Volff, J.N., Nanda, I., Schmid, M., and Schartl, M. (2007) Governing sex determination in fish: regulatory putsches and ephemeral dictators. Sexual development : genetics, molecular biology, evolution, endocrinology, embryology, and pathology of sex determination and differentiation. 1(2):85-99.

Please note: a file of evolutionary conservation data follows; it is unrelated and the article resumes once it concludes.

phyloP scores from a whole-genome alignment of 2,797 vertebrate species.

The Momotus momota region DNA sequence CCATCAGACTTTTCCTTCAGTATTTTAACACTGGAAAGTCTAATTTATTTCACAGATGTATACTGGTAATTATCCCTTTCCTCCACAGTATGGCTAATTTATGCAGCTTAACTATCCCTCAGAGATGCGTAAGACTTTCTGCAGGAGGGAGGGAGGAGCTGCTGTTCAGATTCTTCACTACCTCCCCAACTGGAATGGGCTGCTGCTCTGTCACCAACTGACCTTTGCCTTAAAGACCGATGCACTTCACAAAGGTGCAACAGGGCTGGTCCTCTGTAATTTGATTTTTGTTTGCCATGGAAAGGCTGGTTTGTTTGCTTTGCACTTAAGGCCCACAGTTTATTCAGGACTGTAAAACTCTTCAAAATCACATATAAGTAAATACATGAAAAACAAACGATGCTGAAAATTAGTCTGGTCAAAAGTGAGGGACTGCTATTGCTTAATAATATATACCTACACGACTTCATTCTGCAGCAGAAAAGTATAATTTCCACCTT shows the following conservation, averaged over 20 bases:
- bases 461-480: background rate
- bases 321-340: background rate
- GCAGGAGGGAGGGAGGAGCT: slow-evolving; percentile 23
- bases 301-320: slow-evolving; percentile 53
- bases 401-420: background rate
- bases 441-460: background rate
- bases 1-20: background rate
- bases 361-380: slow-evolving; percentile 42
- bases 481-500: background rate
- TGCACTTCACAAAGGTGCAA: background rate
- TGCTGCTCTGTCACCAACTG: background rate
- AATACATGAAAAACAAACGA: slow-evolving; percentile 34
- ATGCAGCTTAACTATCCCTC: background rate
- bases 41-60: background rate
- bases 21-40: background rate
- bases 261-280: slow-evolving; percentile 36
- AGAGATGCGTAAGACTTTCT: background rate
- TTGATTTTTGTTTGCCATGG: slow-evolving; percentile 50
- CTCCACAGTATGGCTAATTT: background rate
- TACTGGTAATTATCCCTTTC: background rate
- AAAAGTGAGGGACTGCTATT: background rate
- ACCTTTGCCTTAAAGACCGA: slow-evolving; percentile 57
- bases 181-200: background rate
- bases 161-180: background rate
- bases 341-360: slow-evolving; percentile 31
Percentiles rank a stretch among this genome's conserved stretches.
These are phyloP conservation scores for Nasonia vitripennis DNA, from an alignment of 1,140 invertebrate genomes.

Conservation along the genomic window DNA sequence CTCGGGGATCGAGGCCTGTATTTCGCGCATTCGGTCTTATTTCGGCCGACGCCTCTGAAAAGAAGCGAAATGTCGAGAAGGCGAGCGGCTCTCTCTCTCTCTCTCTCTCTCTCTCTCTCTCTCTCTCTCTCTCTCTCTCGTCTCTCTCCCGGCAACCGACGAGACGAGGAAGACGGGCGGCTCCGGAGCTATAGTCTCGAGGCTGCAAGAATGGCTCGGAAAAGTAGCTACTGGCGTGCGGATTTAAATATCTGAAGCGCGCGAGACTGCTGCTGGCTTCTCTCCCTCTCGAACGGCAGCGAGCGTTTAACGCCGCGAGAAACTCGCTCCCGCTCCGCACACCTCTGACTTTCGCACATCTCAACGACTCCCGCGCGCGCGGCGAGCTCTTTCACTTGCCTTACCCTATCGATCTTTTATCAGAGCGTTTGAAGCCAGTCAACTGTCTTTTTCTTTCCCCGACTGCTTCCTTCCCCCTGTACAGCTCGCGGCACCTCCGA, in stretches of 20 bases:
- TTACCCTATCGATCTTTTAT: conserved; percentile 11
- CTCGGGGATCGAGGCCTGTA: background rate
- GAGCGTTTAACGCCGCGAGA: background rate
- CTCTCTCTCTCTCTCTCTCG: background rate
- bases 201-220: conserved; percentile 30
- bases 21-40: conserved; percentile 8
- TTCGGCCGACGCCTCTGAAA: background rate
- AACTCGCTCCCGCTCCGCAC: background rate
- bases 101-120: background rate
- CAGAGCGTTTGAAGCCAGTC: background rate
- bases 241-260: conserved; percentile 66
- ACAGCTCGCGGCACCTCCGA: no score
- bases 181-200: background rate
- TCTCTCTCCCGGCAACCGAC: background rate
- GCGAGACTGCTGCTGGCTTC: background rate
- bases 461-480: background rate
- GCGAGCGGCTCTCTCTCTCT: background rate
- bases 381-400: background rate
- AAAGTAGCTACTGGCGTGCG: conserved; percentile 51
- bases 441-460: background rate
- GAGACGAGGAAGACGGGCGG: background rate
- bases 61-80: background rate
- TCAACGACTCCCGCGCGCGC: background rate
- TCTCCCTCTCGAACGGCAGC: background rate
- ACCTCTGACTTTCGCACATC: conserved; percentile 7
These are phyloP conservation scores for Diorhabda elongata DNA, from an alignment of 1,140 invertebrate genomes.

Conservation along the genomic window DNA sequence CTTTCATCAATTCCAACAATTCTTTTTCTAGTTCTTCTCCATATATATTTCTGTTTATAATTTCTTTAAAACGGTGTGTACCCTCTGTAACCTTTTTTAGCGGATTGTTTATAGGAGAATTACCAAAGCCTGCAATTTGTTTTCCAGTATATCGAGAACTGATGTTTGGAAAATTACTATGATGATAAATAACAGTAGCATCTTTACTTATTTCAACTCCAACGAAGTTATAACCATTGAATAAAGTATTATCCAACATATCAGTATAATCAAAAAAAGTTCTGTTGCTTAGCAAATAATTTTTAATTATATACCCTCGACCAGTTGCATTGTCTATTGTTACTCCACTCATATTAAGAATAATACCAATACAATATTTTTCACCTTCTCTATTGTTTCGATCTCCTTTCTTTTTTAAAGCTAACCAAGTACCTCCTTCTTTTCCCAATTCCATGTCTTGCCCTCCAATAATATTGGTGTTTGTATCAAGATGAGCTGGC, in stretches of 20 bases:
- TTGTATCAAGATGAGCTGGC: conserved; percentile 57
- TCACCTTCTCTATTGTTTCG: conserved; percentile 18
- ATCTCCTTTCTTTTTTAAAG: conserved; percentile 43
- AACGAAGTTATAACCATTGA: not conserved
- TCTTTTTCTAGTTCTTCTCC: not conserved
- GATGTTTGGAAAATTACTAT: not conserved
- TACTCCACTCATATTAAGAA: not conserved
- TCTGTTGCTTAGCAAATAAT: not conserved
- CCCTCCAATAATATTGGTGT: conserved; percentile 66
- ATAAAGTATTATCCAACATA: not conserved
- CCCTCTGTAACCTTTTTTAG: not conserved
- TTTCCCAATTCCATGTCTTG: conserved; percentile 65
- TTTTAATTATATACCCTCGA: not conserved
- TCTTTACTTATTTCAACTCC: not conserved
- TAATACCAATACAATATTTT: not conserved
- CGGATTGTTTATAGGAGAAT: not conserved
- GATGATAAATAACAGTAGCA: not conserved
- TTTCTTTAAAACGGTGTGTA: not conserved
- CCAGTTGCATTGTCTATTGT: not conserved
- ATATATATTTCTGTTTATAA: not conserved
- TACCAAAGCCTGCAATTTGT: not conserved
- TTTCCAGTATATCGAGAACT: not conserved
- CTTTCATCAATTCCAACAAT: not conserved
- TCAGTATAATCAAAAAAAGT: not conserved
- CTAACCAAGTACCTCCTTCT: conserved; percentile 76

In contrast to the rather stable regulatory regimes established over more that 100 million years in birds and mammals, sex determination in fish might frequently undergo evolutionary changes bringing the sex-determining cascade under new master sex regulators. This phenomenon, possibly associated with the emergence of new sex chromosomes from autosomes, would explain the frequent switching between sex determination systems observed in fish. In the medaka Oryzias latipes, the Y-specific master sex-determining gene dmrt1bY has been formed through duplication of the autosomal gene dmrt1 onto another autosome, thus generating a new Y chromosome. Dmrt1bY emerged about 10 million years ago and is restricted to several Oryzias species, indicating that the Y chromosome of the medaka is evolutionarily much younger than mammalian and bird sex chromosomes. Fertile males without dmrt1bY have been detected in some medaka populations, and this gene might even have been inactivated in one Oryzias species, indicating the existence of sexual regulators already able to supplant dmrt1bY. Studies on other models have confirmed that fish sex chromosomes are generally young and occurred independently in different fish lineages. The identification of new sex-determining genes in these species will shed new light on the exceptional evolutionary instability governing sex determination in fish.